For starters, it will add fuel to the congressional committee investigating the deaths in Benghazi, Libya, of four Americans on her watch on September 11, 2012, about which she is due to testify in the fall.
"I get that they (Clinton's team) are frustrated. I get that they are disappointed that her polling numbers are almost as low as Congress' -- but they need to look no further than her," said Trey Gowdy, the GOP congressman heading the inquiry into Benghazi on CNN's "Wolf."
A new poll on Wednesday found that a majority of Americans believe Clinton's emails should be subject to a criminal investigation.
The survey by Monmouth University found that, not surprisingly, attitudes on the issue split along partisan lines, with 82% of Republicans and only 23% of Democrats believing that such a probe was justified.
It was not the only damaging polling news for Clinton Wednesday, as for the first time a survey showed her behind a challenger in an early-voting state -- a self-declared socialist from Vermont, U.S. Sen. Bernie Sanders.
Sanders surges in poll
Sanders polled 44% -- Clinton was at 37% -- among likely New Hampshire Democratic primary voters, according to a Franklin Pierce University/Boston Herald poll.
Clinton won the New Hampshire primary in her unsuccessful bid for the Democratic presidential nod against President Barack Obama in 2008 after she lost the Iowa caucuses -- and the state famously made her husband the "Comeback Kid" during his scandal-tainted 1992 campaign.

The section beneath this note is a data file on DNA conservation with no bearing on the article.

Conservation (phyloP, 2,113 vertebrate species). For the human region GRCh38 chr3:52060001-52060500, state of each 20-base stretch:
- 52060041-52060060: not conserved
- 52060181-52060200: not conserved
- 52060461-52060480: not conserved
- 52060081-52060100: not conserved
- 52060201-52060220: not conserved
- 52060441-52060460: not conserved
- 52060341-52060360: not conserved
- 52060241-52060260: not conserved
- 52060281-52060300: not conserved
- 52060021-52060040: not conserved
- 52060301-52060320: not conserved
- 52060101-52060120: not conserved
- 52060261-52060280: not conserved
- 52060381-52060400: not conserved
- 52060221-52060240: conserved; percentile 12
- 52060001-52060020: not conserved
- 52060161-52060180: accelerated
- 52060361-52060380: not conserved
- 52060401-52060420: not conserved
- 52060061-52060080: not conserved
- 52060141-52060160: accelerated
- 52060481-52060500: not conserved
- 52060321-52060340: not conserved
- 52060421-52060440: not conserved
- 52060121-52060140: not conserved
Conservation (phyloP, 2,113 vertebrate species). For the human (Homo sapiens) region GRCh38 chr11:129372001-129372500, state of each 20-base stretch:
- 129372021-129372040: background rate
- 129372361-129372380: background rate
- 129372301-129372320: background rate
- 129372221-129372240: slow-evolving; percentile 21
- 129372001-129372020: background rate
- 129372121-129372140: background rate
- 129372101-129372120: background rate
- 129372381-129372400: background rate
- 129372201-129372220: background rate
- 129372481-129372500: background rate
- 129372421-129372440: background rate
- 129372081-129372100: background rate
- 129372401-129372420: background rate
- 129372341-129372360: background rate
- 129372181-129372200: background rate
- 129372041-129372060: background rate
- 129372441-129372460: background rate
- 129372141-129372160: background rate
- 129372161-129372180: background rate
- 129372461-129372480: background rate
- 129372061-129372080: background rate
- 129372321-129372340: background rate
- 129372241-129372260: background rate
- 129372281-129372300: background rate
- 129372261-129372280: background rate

But given that it neighbors Sanders' home patch in Vermont and part of the state shares a media market with the liberal bastion, New Hampshire is perhaps the most likely place for Clinton's challenger to give her a run for her money.
The state's electorate is made up almost exclusively of white voters and it contains many aging progressives. That tracks closely with the Sanders electoral coalition and those who turn out to his mammoth rallies, while more diverse states are less likely to favor him.
"It's the first poll that we have seen like this. Whether or not there is a trend still remains to be seen," said Neil Levesque, executive director of the New Hampshire Institute of Politics at Saint Anselm College.
Levesque said that while Sanders has clearly been on the rise in New Hampshire, it could be that the state's pragmatic voters were merely flirting with the challenger to Clinton -- who is so well known she is almost regarded as an incumbent.
"People will say: Can this person beat the Republican? As you get closer to that primary voting day, people weigh that more heavily than they may earlier on," Levesque said.
Another poll released Wednesday, by CNN and ORC, showed Clinton in better shape in Iowa, another early-voting state, leading Sanders by 50% to 31%.
There is no conclusive evidence, meanwhile, that Sanders could emerge as a serious threat to Clinton in more diverse, populous nominating states.
"People like and resonate with a candidate (like Sanders), but in the end they weigh whether the candidate can go all the way," Levesque said.
"She can see the long game because he has been through it before."